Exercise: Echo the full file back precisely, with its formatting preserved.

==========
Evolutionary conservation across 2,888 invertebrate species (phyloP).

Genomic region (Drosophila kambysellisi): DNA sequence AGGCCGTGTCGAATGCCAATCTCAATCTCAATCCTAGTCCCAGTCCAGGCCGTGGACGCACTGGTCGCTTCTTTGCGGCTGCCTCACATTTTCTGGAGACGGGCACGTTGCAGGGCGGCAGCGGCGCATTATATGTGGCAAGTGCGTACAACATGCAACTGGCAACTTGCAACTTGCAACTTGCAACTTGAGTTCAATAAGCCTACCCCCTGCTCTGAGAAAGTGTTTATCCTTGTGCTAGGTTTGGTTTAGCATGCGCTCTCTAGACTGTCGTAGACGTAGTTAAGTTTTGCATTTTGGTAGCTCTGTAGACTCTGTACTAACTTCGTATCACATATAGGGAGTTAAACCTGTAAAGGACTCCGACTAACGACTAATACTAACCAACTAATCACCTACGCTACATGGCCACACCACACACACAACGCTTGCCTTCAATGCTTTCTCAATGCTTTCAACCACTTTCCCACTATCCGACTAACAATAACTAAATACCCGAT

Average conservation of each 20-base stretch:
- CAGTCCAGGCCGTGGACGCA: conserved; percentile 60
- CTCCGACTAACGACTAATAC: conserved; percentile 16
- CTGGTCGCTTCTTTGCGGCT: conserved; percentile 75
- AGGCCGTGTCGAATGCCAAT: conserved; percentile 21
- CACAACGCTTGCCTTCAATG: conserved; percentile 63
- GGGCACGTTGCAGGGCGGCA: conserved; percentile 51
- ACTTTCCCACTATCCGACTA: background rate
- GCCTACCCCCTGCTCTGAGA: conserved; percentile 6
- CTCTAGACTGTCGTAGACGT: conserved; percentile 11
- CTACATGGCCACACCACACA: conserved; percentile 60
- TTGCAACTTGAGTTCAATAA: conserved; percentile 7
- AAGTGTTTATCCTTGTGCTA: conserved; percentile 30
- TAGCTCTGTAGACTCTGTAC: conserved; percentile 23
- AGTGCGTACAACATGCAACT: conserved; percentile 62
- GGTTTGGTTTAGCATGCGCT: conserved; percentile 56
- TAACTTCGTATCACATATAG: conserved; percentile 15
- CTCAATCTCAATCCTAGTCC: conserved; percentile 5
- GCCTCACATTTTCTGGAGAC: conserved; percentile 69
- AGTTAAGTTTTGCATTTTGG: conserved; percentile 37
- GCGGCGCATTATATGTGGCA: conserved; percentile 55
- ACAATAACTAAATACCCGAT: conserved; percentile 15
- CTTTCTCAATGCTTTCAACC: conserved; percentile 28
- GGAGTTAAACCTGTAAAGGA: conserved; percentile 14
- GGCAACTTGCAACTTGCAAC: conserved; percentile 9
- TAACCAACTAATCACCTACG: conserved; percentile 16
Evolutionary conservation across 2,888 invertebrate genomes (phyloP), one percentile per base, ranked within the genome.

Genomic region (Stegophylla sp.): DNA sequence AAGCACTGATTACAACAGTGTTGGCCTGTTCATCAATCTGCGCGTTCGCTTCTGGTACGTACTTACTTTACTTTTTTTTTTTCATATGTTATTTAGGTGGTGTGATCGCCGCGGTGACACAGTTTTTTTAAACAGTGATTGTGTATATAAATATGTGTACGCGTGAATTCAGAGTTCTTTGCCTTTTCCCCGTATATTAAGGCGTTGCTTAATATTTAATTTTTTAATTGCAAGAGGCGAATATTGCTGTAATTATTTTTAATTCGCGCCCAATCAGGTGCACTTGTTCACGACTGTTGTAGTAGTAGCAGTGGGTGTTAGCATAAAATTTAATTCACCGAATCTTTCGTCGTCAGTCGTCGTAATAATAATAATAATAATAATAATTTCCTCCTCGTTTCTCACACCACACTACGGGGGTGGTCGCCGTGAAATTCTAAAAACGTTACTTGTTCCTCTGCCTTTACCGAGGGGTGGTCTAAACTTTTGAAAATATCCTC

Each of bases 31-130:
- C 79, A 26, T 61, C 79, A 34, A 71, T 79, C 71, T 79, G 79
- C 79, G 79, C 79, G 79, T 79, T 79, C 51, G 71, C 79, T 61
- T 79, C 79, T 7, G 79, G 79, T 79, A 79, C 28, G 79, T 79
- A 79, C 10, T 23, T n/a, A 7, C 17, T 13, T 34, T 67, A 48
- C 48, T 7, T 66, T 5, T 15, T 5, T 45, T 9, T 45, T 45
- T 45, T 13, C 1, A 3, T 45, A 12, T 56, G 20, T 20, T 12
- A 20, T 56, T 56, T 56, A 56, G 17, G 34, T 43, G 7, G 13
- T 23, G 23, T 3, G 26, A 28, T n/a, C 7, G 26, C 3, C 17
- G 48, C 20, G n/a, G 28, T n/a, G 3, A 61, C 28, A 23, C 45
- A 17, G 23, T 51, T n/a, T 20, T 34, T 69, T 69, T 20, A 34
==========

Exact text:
Evolutionary conservation across 2,888 invertebrate species (phyloP).

Genomic region (Drosophila kambysellisi): DNA sequence AGGCCGTGTCGAATGCCAATCTCAATCTCAATCCTAGTCCCAGTCCAGGCCGTGGACGCACTGGTCGCTTCTTTGCGGCTGCCTCACATTTTCTGGAGACGGGCACGTTGCAGGGCGGCAGCGGCGCATTATATGTGGCAAGTGCGTACAACATGCAACTGGCAACTTGCAACTTGCAACTTGCAACTTGAGTTCAATAAGCCTACCCCCTGCTCTGAGAAAGTGTTTATCCTTGTGCTAGGTTTGGTTTAGCATGCGCTCTCTAGACTGTCGTAGACGTAGTTAAGTTTTGCATTTTGGTAGCTCTGTAGACTCTGTACTAACTTCGTATCACATATAGGGAGTTAAACCTGTAAAGGACTCCGACTAACGACTAATACTAACCAACTAATCACCTACGCTACATGGCCACACCACACACACAACGCTTGCCTTCAATGCTTTCTCAATGCTTTCAACCACTTTCCCACTATCCGACTAACAATAACTAAATACCCGAT

Average conservation of each 20-base stretch:
- CAGTCCAGGCCGTGGACGCA: conserved; percentile 60
- CTCCGACTAACGACTAATAC: conserved; percentile 16
- CTGGTCGCTTCTTTGCGGCT: conserved; percentile 75
- AGGCCGTGTCGAATGCCAAT: conserved; percentile 21
- CACAACGCTTGCCTTCAATG: conserved; percentile 63
- GGGCACGTTGCAGGGCGGCA: conserved; percentile 51
- ACTTTCCCACTATCCGACTA: background rate
- GCCTACCCCCTGCTCTGAGA: conserved; percentile 6
- CTCTAGACTGTCGTAGACGT: conserved; percentile 11
- CTACATGGCCACACCACACA: conserved; percentile 60
- TTGCAACTTGAGTTCAATAA: conserved; percentile 7
- AAGTGTTTATCCTTGTGCTA: conserved; percentile 30
- TAGCTCTGTAGACTCTGTAC: conserved; percentile 23
- AGTGCGTACAACATGCAACT: conserved; percentile 62
- GGTTTGGTTTAGCATGCGCT: conserved; percentile 56
- TAACTTCGTATCACATATAG: conserved; percentile 15
- CTCAATCTCAATCCTAGTCC: conserved; percentile 5
- GCCTCACATTTTCTGGAGAC: conserved; percentile 69
- AGTTAAGTTTTGCATTTTGG: conserved; percentile 37
- GCGGCGCATTATATGTGGCA: conserved; percentile 55
- ACAATAACTAAATACCCGAT: conserved; percentile 15
- CTTTCTCAATGCTTTCAACC: conserved; percentile 28
- GGAGTTAAACCTGTAAAGGA: conserved; percentile 14
- GGCAACTTGCAACTTGCAAC: conserved; percentile 9
- TAACCAACTAATCACCTACG: conserved; percentile 16
Evolutionary conservation across 2,888 invertebrate genomes (phyloP), one percentile per base, ranked within the genome.

Genomic region (Stegophylla sp.): DNA sequence AAGCACTGATTACAACAGTGTTGGCCTGTTCATCAATCTGCGCGTTCGCTTCTGGTACGTACTTACTTTACTTTTTTTTTTTCATATGTTATTTAGGTGGTGTGATCGCCGCGGTGACACAGTTTTTTTAAACAGTGATTGTGTATATAAATATGTGTACGCGTGAATTCAGAGTTCTTTGCCTTTTCCCCGTATATTAAGGCGTTGCTTAATATTTAATTTTTTAATTGCAAGAGGCGAATATTGCTGTAATTATTTTTAATTCGCGCCCAATCAGGTGCACTTGTTCACGACTGTTGTAGTAGTAGCAGTGGGTGTTAGCATAAAATTTAATTCACCGAATCTTTCGTCGTCAGTCGTCGTAATAATAATAATAATAATAATAATTTCCTCCTCGTTTCTCACACCACACTACGGGGGTGGTCGCCGTGAAATTCTAAAAACGTTACTTGTTCCTCTGCCTTTACCGAGGGGTGGTCTAAACTTTTGAAAATATCCTC

Each of bases 31-130:
- C 79, A 26, T 61, C 79, A 34, A 71, T 79, C 71, T 79, G 79
- C 79, G 79, C 79, G 79, T 79, T 79, C 51, G 71, C 79, T 61
- T 79, C 79, T 7, G 79, G 79, T 79, A 79, C 28, G 79, T 79
- A 79, C 10, T 23, T n/a, A 7, C 17, T 13, T 34, T 67, A 48
- C 48, T 7, T 66, T 5, T 15, T 5, T 45, T 9, T 45, T 45
- T 45, T 13, C 1, A 3, T 45, A 12, T 56, G 20, T 20, T 12
- A 20, T 56, T 56, T 56, A 56, G 17, G 34, T 43, G 7, G 13
- T 23, G 23, T 3, G 26, A 28, T n/a, C 7, G 26, C 3, C 17
- G 48, C 20, G n/a, G 28, T n/a, G 3, A 61, C 28, A 23, C 45
- A 17, G 23, T 51, T n/a, T 20, T 34, T 69, T 69, T 20, A 34